Could be. Are you familiar with the water antenna? They are antennas that use a stream of water shot out of a spout mounted above an inductive coupling coil. Just like a metal conductor's length determines the resonant frequency, the length of the stream of water determines the resonant frequency. They have been proven to work very well even at HF frequencies.

Since the pipe is non-conductive from the street to the house, that would allow any signal riding on that water in the pipe to radiate, perhaps even couple to other conductive objects the electrical conduit pipe underground, which would carry your signal onto other objects that could inductively carry the signal even further.

Another possibility is the messenger wire, or the pipe itself may have a layer of protective sheeting between the layers of the pipe itself for strength reasons.

Radio..gotta love it's many mysterious ways of getting around!


Are We

Are we drinking radio programs?

Can a filled bathtub be used for reception?

Carl Blare

Bathtub Booster

"Can a filled bathtub be used for reception?"

Try a kiddie swimming pool. You will be surprised at how much that will improve things..both RX and TX.


This answers a question I had before.

Neil, I looked at your photographs
again. What a great "on the ground"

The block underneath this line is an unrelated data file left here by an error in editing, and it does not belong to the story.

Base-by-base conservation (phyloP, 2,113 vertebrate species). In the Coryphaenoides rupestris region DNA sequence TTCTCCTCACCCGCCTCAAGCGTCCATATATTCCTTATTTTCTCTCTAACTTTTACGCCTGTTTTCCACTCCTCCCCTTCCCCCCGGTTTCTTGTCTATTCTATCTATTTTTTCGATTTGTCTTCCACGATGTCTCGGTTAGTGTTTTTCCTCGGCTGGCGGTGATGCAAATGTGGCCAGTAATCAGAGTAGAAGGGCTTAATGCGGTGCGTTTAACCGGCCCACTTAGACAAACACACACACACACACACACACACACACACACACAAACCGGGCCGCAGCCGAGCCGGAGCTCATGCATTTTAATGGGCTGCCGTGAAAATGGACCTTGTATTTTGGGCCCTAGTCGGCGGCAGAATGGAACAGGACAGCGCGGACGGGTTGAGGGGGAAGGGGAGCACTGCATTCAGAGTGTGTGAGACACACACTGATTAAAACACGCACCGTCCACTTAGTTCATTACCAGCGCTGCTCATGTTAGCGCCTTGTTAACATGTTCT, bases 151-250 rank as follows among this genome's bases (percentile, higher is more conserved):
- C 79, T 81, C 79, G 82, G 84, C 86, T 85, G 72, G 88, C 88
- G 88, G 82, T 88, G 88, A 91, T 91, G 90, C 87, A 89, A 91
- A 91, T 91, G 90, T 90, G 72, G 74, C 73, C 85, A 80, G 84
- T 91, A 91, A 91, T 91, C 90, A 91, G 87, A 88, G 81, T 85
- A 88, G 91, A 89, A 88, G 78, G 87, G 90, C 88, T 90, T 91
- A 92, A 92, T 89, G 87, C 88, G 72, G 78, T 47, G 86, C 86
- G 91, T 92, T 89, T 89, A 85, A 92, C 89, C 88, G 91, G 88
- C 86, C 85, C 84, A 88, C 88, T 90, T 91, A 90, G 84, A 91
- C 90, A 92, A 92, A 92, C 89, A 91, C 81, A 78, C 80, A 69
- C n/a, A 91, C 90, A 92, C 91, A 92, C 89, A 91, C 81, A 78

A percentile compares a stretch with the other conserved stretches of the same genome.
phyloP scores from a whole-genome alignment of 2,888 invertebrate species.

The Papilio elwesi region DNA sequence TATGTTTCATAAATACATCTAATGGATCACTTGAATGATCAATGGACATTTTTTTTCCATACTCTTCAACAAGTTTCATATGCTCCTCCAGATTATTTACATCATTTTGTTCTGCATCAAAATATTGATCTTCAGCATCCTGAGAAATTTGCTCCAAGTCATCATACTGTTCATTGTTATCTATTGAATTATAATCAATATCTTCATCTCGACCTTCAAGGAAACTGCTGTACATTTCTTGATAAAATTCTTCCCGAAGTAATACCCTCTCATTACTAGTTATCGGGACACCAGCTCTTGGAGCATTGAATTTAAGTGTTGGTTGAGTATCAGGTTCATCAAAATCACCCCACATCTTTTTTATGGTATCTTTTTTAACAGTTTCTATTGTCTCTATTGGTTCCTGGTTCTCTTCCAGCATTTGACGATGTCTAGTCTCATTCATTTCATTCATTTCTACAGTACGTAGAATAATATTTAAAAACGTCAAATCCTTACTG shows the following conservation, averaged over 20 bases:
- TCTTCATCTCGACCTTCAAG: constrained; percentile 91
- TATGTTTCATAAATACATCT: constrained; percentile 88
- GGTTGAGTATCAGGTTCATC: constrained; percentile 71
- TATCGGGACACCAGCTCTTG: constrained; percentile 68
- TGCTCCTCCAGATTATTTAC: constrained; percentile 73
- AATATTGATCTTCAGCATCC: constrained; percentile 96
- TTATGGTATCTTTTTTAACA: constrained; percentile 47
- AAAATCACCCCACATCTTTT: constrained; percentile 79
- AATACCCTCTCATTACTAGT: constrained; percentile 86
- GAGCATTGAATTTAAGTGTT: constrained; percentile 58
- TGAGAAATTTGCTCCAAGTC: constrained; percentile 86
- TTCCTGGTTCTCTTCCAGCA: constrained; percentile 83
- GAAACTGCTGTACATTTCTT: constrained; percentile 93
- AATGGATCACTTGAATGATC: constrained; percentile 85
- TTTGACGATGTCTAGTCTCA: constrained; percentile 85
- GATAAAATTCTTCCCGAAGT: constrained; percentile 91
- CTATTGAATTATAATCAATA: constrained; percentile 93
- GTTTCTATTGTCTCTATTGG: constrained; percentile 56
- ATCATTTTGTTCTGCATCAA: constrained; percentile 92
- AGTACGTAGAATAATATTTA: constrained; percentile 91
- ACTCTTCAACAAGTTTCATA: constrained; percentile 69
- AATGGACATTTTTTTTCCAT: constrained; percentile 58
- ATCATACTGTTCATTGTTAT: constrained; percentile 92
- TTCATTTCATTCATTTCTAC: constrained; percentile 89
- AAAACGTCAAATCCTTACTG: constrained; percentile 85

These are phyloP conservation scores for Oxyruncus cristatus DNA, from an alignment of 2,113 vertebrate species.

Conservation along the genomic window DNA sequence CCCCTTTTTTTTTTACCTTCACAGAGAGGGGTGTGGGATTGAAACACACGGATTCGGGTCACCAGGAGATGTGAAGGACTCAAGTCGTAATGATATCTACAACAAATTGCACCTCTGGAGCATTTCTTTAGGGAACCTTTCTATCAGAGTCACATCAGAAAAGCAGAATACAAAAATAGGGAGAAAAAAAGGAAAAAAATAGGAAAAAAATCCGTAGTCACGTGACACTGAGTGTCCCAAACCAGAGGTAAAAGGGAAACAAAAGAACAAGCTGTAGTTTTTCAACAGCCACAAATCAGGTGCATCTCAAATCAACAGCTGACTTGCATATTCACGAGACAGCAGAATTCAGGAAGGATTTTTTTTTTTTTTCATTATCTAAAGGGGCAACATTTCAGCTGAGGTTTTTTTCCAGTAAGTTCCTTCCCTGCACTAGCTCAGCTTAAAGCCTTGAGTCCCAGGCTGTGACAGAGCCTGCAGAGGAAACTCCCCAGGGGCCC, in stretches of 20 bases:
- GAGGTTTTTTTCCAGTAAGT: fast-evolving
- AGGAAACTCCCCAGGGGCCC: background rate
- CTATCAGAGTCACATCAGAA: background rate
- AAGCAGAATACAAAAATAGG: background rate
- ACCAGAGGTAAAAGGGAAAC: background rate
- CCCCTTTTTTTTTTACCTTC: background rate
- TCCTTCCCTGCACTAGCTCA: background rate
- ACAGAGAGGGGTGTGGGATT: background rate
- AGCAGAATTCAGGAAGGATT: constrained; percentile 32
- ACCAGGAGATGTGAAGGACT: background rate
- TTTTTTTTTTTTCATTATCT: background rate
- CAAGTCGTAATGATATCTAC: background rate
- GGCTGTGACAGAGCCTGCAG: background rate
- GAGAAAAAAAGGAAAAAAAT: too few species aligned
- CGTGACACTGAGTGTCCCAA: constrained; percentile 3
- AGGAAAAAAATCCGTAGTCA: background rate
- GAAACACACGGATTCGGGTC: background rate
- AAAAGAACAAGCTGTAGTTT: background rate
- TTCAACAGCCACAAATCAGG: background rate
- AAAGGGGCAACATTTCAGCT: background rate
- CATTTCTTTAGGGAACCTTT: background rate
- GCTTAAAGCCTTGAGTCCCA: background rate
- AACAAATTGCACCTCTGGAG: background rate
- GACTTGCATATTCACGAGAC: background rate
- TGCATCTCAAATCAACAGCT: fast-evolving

I had asked a few weeks ago about
radials and if they would work just
sitting on the ground. Well, there's
the answer. They sure do!

I have seen ham radio portable vertical
antenna installations... What about
this set-up?

It would be really cool if you made this
permanent. But if you are unable to,
maybe you can make some kind of portable
package that you can deploy when you want.
If it was me, I'd put the whole thing in
a big plastic tool box. (Except for the antenna.)

Either way, it looks really really good.

Bruce, DRS2

P.S. I have now found all of the lost pieces to
my original outside Part 15.219 installation.
The one thing that is still hanging me up is: the
area of the yard where the transmitter was
sitting on the ground is grown over. (It was
in the corner of the back yard.) Underneath
that spot is a 16 radial ground system.

I have found the original "high Q" coil
that actually connects to the inside of
my SS-Tran AMT-3000. And two days ago,
I found the "ferrite rod" I used to fine
tune the coil.

This spot was really far from the house. I am
thinking of abandoning that ground radial system
and putting the transmitter in another spot.
I have several other projects before this one.
But finding the coil and the "ferrite rod" made
all the difference. -Bruce



"I had asked a few weeks ago about radials and if they would work just sitting on the ground. Well, there's the answer. They sure do!"

Yeah I had answered that question the day of your inquery but I guess validation was needed. Now you are assured what I said is correct. It even works good over a non-dirt surface like a parking lot or on a tennis court. Of course anyone is welcome to actually do it and find out I am correct there as well, though not necessary.

At least now there is a drawing/picture/illustration to actually visualize it, though as simple as laying down a table cloth on the dirt under a tree impressing the date on a picnic.


Passing Inspection

Would a ground area like that pass the muster? Just curious..